Hofmann rearrangement

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The Hofmann rearrangement is the organic reaction of a primary amide to a primary amine with one fewer carbon atoms.[1][2][3]

The Hofmann rearrangement.

The reaction is named after its discoverer - August Wilhelm von Hofmann. This reaction is also sometimes called the Hofmann degradation or the Harmon Process, and should not be confused with the Hofmann elimination.


The reaction of bromine with sodium hydroxide forms sodium hypobromite in situ, which transforms the primary amide into an intermediate isocyanate via a formation of a nitrene. The intermediate isocyanate is hydrolyzed to a primary amine, giving off carbon dioxide.

Hofmann rearrangement mechanism.
John McMurry 5th ed.
  1. Base abstracts an acidic N-H proton, yielding an anion.
  2. The anion reacts with bromine in an α-substitution reaction to give an N-bromoamide.
  3. Base abstraction of the remaining amide proton gives a bromoamide anion.
  4. The bromoamide anion rearranges as the R group attached to the carbonyl carbon migrates to nitrogen at the same time the bromide ion leaves, giving an isocyanate.
  5. The isocyanate adds water in a nucleophilic addition step to yield a carbamic acid.
  6. The carbamic acid spontaneously loses CO2, yielding the amine product.


Several reagents can substitute for bromine. Sodium hypochlorite,[4] Lead tetraacetate,[5] N-bromosuccinimide, (bis(trifluoroacetoxy)iodo)benzene,[6] and 1,8-diazabicyclo[5.4.0]undec-7-ene (DBU) can effect a Hofmann rearrangement. In the following example, the intermediate isocyanate is trapped by methanol, forming a carbamate.[7]

The Hofmann rearrangement using NBS.

In a similar fashion, the intermediate isocyanate can be trapped by tert-butyl alcohol, yielding the tert-butoxycarbonyl (Boc)-protected amine.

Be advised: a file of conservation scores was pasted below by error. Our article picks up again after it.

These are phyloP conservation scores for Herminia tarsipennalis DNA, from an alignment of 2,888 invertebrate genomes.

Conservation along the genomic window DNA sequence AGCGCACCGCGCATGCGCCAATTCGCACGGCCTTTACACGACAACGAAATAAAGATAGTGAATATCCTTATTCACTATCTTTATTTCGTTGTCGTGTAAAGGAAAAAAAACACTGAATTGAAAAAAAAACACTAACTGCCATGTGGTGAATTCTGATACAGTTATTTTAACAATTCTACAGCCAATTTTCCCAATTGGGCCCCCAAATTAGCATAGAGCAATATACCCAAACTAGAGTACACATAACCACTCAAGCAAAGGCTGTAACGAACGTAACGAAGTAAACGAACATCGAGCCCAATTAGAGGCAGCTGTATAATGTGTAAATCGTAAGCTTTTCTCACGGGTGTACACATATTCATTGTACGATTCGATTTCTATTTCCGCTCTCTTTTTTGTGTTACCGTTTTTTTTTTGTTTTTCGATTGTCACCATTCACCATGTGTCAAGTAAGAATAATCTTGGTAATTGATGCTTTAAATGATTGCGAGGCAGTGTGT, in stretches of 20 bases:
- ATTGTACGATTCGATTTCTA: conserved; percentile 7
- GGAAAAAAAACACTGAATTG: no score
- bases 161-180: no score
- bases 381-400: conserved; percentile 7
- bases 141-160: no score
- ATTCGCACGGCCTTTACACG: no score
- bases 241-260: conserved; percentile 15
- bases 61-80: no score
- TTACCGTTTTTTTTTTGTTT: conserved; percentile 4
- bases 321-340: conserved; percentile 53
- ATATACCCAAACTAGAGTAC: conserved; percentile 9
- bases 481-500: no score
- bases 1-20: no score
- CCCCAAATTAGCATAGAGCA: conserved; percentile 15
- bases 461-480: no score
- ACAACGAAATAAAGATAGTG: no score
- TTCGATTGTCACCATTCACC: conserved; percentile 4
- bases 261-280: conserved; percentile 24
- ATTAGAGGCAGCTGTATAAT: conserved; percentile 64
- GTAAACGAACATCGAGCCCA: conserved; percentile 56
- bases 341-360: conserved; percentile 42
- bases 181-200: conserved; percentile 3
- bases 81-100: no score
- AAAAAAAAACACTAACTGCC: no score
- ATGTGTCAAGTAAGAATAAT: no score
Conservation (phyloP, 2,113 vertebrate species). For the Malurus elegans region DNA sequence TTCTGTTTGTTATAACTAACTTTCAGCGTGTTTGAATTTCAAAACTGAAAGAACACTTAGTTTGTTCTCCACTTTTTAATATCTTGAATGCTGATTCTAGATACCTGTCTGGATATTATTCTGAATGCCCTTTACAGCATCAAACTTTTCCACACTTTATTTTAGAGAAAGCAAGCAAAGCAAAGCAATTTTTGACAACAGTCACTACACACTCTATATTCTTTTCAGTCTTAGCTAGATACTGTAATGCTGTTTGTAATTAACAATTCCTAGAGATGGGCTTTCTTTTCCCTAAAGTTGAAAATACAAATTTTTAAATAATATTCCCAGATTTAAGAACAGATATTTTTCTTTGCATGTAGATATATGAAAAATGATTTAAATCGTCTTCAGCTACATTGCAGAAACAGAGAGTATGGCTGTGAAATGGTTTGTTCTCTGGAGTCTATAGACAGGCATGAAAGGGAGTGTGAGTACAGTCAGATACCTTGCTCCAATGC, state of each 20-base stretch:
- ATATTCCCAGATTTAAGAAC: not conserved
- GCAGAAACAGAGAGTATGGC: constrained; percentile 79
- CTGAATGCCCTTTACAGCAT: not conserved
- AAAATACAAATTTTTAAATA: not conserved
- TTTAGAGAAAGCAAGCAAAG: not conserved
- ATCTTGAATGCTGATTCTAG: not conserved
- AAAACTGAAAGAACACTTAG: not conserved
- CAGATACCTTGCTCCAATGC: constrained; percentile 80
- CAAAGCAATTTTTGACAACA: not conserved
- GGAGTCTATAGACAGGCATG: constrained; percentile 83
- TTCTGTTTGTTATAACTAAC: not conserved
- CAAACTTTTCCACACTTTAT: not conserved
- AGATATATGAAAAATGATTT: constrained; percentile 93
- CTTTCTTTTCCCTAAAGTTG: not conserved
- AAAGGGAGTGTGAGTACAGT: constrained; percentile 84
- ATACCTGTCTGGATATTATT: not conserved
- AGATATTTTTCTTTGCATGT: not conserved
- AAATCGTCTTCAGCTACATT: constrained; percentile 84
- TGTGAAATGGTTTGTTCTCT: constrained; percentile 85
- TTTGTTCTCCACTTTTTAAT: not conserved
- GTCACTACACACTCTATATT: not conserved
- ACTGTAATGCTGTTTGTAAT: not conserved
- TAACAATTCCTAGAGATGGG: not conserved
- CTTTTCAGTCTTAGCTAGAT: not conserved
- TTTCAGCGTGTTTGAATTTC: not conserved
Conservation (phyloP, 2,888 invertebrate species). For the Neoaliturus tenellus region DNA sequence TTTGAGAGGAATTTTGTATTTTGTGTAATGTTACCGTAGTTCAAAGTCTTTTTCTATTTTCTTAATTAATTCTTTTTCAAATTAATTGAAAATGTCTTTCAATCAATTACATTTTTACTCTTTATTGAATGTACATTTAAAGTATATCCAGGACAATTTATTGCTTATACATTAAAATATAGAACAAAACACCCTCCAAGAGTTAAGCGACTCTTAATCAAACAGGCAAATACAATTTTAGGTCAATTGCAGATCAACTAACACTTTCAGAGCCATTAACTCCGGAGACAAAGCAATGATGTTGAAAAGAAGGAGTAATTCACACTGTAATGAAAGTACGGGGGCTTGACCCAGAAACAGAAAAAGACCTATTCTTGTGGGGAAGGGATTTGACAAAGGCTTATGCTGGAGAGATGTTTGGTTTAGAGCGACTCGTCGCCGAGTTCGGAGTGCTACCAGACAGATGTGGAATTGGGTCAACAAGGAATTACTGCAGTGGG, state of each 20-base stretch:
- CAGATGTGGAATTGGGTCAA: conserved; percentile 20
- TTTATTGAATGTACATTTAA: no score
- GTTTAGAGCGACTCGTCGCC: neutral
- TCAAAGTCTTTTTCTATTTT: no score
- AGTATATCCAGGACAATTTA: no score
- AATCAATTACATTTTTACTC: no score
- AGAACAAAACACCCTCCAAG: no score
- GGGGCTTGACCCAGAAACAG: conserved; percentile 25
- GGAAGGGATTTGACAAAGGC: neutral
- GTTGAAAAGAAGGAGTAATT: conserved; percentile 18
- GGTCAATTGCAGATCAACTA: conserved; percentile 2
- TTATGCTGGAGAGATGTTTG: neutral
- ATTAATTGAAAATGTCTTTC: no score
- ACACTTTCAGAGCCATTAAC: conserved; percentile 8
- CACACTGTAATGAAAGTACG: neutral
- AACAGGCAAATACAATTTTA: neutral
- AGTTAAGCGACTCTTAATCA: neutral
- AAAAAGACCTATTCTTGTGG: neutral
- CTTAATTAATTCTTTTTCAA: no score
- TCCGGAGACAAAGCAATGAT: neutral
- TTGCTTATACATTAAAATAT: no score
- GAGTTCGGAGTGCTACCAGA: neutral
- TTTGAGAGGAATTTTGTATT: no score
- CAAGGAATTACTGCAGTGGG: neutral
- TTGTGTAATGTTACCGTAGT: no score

Hoffmann Rearrangement also can be used to yield carbamates from α,β-unsaturated or α-hydroxy amides[8][9] or nitriles from α,β-Acetylenic amides[10][9] in good yields (≈70%).


See also[edit]


  1. ^ Hofmann, A. W. v. (1881). Ber. 14: 2725. 
  2. ^ Wallis, E. S.; Lane, J. F. (1949). Org. React. 3: 267–306. 
  3. ^ Shioiri, T. (1991). Comp. Org. Syn. 6: 800–806. 
  4. ^ Mohan, Ram S.; Monk, Keith A. (1999). "The Hofmann Rearrangement Using Household Bleach: Synthesis of 3-Nitroaniline". Journal of Chemical Education 76 (12): 1717. doi:10.1021/ed076p1717. 
  5. ^ Baumgarten, Henry; Smith, Howard; and Staklis, Andris (1975). "Reactions of amines. XVIII. Oxidative rearrangement of amides with lead tetraacetate". The Journal of Organic Chemistry 40 (24): 3554–3561. doi:10.1021/jo00912a019. Retrieved 19 December 2013. 
  6. ^ Almond, M. R.; Stimmel, J. B.; Thompson, E. A.; Loudon, G.M. (1993), "Hofmann Rearrangement under Mildly Acidic Conditions using [I,I-Bis(Trifluoroacetoxy)]iodobenzene: Cyclobutylamine Hydrochloride from Cyclobutanecarboxamide", Org. Synth. ; Coll. Vol. 8: 132 
  7. ^ Keillor, J. W.; Huang, X. (2004), "Methyl Carbamate Formation via Modified Hofmann Rearrangement Reactions: Methyl N-(p-Methoxyphenyl)carbamate", Org. Synth. ; Coll. Vol. 10: 549 
  8. ^ Weerman, R.A. (1913). "Einwirkung von Natriumhypochlorit auf Amide ungesättigter Säuren". Justus Liebigs Annalen der Chemie 401 (1): 1–20. doi:10.1002/jlac.19134010102. 
  9. ^ a b Adams, Rodger (1946). Organic Reactions Volume III. Newyork: John Wiley and Sons Inc. pp. 275 & 276. ISBN 9780471005285. Retrieved 15 June 2014. 
  10. ^ Rinkes, I. J. (1920). "De l'action de l'Hypochlorite de Sodium sur les Amides D'Acides". Recueil des Travaux Chimiques des Pays-Bas 39 (12): 704–710. doi:10.1002/recl.19200391204. 

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